If that proves to be the kind of foreign policy that he pursues, then we will be in a different world. The international order will become tri-polar: the Russians will return to their historical areas of interest, which are in central and Eastern Europe and in Central Asia and the Chinese will assert their historical dominance in South Asia and East Asia. The world will become much more dangerous; when three powers are balancing one against the other, miscommunication and mistakes happen. The result can be inadvertent war.
What are we looking at below the politics?
Below the politics is deep structural uncertainty. There has always been uncertainty in forecasts of the future. But that kind of uncertainty, which focuses on the relative importance of particular drivers that nevertheless operate within known parameters, is much more tractable. When uncertainty is structural, the parameters are unknown. That’s where we are now, and that is the most difficult world to navigate.
I suspect that in the short term, we have to pay more attention to politics as a leading indicator than we generally do. I believe that 2017 is going to be a very important – and diagnostic – year. We will know at the end of 2017 how resilient Europe is and we will know far more at the end of 2017 than we know now about Donald Trump’s popularity. If he stimulates the economy through huge tax cuts and curtails immigration, so that labour markets heat up, it’s conceivable that his popularity could go up. If his popularity goes up, there are very few restraints on this president. If his popularity goes down, the Republicans in Congress facing election 18 months from now will act to constrain President Trump and reclaim their party. Buckle up for a wild ride.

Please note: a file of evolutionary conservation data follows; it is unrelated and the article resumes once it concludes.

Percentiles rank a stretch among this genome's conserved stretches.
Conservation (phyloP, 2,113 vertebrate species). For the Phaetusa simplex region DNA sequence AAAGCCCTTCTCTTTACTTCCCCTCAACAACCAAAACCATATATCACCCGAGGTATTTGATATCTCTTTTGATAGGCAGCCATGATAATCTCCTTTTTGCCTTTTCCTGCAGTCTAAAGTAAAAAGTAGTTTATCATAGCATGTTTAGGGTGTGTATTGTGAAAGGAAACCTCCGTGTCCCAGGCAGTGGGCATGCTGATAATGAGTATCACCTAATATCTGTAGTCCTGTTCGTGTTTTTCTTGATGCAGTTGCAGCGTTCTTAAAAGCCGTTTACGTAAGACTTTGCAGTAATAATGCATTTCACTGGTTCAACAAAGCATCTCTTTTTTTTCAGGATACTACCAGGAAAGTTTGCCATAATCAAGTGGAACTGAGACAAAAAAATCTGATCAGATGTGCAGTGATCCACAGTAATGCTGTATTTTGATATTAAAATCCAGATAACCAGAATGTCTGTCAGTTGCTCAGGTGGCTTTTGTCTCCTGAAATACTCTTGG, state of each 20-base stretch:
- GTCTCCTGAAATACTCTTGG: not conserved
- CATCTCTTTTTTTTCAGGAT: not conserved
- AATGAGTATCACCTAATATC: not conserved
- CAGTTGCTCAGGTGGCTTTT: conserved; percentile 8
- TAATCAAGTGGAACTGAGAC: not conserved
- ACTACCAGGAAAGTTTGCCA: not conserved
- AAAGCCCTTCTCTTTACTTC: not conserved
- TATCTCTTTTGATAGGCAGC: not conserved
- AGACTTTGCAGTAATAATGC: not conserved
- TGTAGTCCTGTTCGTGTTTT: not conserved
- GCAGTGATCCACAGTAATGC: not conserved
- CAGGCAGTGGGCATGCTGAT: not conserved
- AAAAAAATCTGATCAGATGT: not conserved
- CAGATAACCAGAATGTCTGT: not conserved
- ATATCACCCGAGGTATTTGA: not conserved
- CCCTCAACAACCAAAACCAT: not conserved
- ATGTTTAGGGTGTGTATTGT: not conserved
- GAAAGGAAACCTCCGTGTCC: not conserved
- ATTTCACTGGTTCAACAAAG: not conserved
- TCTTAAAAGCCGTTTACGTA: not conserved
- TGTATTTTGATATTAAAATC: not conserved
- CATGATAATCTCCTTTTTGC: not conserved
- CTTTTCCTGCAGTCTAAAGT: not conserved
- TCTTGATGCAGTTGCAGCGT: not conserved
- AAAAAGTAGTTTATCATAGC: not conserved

To learn more about the Global Investment Conference, please visit the conferences section of the CIR website. If you are interested in attending this event, please email Alison Webb to be considered, as limited space available.